Draft guidelines released this month by the state’s public health department would authorize a new, lower-level form of trauma center and establish guidelines for the state to approve trauma center proposals.
The guidelines, developed by the Division of Public and Behavioral Health and dated Oct. 1, are the result of the June passage of AB317. That law shifted initial approval of trauma center proposals to the state from district boards of health.
State Assemblywoman Maggie Carlton, D-14th District, previously said the law was intended to “take local politics out of trauma designation.” In the past, the Southern Nevada Health District’s Board of Health received recommendations from its Regional Trauma Advisory Board (RTAB) on whether or not to approve the addition of trauma centers in Clark County.
Joseph Iser, outgoing chief health officer of the Southern Nevada Health District, previously told the Current that the decision to shift trauma center approval to the state was “poorly informed and probably doesn’t help to protect our patients and our visitors.”
The new guidelines clarify the process the state will follow when approving new trauma centers.
Those steps would include a biennial assessment of trauma care, a scoring mechanism to assess shortages of care and publication of a request for applications
The guidelines would also authorize creation of level IV trauma centers and exempt hospitals on federal land from the traditional application process.
Instead, hospitals on federal land will be allowed to apply at any time for designation. The state will review to ensure they are in areas with demonstrated need.
Mike O’Callaghan Military Medical Center, the hospital at Nellis Air Force Base, was one of five applicants that attempted to establish a level III center in 2018.
Despite the power shift, RTAB was still working Wednesday at their monthly meeting to finalize a recommendation that argues “there is no urgency to add additional new level III trauma centers” in Southern Nevada at this time and that any future additions should be made one at a time.
“The current data suggest the future projected trauma center needs are located peripherally of the populated portions of the Las Vegas Valley,” according to the draft of the report, which cites the northeast, southwest and northwest as areas in which trauma centers may be needed in the future.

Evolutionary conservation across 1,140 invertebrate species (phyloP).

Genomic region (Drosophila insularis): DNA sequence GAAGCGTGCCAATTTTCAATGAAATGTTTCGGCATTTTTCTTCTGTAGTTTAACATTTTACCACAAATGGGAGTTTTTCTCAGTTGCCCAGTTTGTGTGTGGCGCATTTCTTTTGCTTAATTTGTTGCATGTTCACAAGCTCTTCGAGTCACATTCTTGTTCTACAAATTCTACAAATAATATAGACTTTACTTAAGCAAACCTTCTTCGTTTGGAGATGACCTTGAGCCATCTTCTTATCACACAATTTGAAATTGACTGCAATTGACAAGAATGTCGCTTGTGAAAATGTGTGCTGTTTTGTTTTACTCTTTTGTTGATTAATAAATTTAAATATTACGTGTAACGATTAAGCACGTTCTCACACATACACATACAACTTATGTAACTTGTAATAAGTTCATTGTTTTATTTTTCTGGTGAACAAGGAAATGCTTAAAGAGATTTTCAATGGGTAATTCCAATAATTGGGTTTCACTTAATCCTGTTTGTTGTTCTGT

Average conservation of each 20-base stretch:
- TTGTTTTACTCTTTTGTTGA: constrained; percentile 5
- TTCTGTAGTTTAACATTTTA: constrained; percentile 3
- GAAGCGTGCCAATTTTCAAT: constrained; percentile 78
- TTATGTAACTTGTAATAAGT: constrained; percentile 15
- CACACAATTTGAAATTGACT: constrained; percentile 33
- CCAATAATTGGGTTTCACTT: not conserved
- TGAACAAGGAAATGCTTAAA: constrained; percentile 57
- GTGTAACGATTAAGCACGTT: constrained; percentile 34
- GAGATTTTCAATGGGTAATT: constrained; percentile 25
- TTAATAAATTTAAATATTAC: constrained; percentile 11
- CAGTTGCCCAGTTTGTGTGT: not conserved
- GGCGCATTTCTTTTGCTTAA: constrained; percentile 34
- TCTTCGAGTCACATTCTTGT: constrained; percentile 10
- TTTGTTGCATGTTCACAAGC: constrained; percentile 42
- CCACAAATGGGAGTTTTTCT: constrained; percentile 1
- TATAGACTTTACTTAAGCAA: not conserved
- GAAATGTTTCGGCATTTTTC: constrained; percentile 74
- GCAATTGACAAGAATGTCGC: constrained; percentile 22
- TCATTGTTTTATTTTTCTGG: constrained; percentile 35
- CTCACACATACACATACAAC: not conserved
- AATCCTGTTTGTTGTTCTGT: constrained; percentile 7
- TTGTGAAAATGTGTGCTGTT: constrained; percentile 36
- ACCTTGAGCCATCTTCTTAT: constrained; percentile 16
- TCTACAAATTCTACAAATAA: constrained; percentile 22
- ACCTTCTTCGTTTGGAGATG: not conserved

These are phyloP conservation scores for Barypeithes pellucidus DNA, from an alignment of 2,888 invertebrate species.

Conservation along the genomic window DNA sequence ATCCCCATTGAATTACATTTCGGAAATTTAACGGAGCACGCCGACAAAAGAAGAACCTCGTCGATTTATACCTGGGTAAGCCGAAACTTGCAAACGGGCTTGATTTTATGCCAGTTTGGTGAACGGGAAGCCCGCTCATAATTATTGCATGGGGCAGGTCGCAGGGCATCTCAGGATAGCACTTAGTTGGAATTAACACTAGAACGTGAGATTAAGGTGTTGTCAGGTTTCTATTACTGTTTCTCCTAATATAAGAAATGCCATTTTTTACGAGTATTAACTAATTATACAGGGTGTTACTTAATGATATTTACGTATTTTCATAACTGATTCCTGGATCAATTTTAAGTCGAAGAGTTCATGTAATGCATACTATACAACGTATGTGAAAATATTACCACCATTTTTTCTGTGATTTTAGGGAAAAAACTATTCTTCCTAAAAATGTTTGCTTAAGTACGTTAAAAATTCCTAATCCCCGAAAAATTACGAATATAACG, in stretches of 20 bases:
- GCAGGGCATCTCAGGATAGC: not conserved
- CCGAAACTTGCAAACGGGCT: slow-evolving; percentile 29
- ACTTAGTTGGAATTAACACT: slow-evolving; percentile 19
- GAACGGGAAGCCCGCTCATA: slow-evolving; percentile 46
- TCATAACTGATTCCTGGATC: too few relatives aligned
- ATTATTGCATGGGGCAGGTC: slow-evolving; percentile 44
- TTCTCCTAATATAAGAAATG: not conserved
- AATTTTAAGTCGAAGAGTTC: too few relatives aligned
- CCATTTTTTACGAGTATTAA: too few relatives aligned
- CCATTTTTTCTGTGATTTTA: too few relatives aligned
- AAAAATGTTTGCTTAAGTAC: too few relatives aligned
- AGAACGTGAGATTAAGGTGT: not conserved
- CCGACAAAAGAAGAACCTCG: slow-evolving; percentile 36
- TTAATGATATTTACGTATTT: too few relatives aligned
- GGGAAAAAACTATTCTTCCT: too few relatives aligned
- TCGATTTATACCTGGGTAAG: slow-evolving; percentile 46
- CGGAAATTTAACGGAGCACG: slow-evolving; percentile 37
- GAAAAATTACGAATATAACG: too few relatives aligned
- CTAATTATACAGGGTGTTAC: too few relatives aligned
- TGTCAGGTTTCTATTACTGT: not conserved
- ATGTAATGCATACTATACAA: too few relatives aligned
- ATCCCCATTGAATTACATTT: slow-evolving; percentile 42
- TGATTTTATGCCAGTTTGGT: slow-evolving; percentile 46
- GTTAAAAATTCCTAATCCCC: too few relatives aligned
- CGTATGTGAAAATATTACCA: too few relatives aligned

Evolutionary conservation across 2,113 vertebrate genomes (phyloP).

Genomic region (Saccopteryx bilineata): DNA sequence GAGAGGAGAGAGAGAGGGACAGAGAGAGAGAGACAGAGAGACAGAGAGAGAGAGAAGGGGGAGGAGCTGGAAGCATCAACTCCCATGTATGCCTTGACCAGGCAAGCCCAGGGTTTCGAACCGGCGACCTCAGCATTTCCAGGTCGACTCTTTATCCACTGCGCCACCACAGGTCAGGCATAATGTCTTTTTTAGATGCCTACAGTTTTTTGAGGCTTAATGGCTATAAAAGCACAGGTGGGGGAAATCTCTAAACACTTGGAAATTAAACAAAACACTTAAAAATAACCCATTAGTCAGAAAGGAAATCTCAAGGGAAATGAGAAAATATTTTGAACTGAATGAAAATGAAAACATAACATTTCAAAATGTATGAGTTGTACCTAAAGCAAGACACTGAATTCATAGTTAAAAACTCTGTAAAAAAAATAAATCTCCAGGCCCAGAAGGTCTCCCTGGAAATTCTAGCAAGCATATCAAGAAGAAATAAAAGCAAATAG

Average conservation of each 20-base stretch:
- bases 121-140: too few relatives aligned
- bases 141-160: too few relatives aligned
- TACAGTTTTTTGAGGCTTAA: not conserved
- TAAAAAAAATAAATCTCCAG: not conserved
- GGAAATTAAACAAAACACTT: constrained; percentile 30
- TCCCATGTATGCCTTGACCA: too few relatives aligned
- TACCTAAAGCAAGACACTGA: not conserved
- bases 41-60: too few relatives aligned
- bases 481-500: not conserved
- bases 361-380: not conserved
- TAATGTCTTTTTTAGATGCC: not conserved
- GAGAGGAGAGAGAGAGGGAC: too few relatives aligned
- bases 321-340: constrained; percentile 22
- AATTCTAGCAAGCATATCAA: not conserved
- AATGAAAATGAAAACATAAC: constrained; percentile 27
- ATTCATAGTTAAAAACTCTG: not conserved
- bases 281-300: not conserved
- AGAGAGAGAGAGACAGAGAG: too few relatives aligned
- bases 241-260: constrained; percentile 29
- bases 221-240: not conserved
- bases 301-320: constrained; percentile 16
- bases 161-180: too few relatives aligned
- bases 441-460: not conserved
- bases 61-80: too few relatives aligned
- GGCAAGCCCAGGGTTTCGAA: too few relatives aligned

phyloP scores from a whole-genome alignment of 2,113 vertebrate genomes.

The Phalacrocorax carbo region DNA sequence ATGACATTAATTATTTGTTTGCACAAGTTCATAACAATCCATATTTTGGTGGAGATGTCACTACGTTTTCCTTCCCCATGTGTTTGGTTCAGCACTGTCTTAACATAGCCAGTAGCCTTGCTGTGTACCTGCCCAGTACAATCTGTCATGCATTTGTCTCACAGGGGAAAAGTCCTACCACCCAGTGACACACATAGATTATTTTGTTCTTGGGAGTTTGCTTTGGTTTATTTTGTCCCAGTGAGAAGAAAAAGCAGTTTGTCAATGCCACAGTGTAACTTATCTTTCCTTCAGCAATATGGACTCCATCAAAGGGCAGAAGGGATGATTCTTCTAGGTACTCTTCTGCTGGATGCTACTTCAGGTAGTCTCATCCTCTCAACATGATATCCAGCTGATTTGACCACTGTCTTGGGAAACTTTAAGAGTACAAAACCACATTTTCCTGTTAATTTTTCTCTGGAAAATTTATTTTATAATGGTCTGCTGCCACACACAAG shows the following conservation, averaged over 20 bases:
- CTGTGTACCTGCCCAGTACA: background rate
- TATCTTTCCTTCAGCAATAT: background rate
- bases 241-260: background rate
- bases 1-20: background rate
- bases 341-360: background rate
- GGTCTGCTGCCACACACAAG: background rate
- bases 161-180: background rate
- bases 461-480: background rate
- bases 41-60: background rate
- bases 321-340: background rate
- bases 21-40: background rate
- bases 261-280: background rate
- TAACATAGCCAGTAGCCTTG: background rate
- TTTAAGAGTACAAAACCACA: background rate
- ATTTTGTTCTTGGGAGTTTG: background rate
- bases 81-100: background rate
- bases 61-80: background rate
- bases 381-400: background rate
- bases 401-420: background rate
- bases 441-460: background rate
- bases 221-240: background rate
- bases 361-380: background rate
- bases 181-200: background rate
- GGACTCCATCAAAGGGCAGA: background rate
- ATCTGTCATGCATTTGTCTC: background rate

Though several local hospitals have attempted to establish themselves as level III trauma centers for years, the debate over whether or not the Valley needs more trauma centers was reignited in the wake of the mass shooting on the Las Vegas Strip on Oct 1., 2017. Some of the controversy surrounding the issue of trauma center approval involves the thousands of dollars of so-called “activation fees” that the facilities can charge. Those funds and sparring over availability of patients for the existing trauma centers have turned the debate into a wide-ranging one that has drawn in, over the years, the Las Vegas City Council, the hotel industry, the Culinary Union and others.
In 2016, RTAB recommended against accepting three applications for new level III centers, and five applications submitted in late 2018 were put on the back-burner while RTAB tried to create its own method for assessing applications. Despite the new role of the state in trauma center approval, the health district has no plans to eliminate RTAB, health district spokeswoman Jennifer Sizemore said.
Sizemore also confirmed the district staff did not participate in drafting the new state guidelines, but said their staff plans to attend workshops to provide input.
The state is seeking feedback on the guidelines by Oct. 31.
Currently, there are three trauma centers in Southern Nevada. UMC is the only level I trauma center in the region, the highest level.
Sunrise Hospital and Medical Center is the only level II and St. Rose Dominican – Siena Campus is the only level III.
UMC spokeswoman and RTAB media representative Danita Cohen said UMC will “support any regulations that include thoughtful planning for our community.”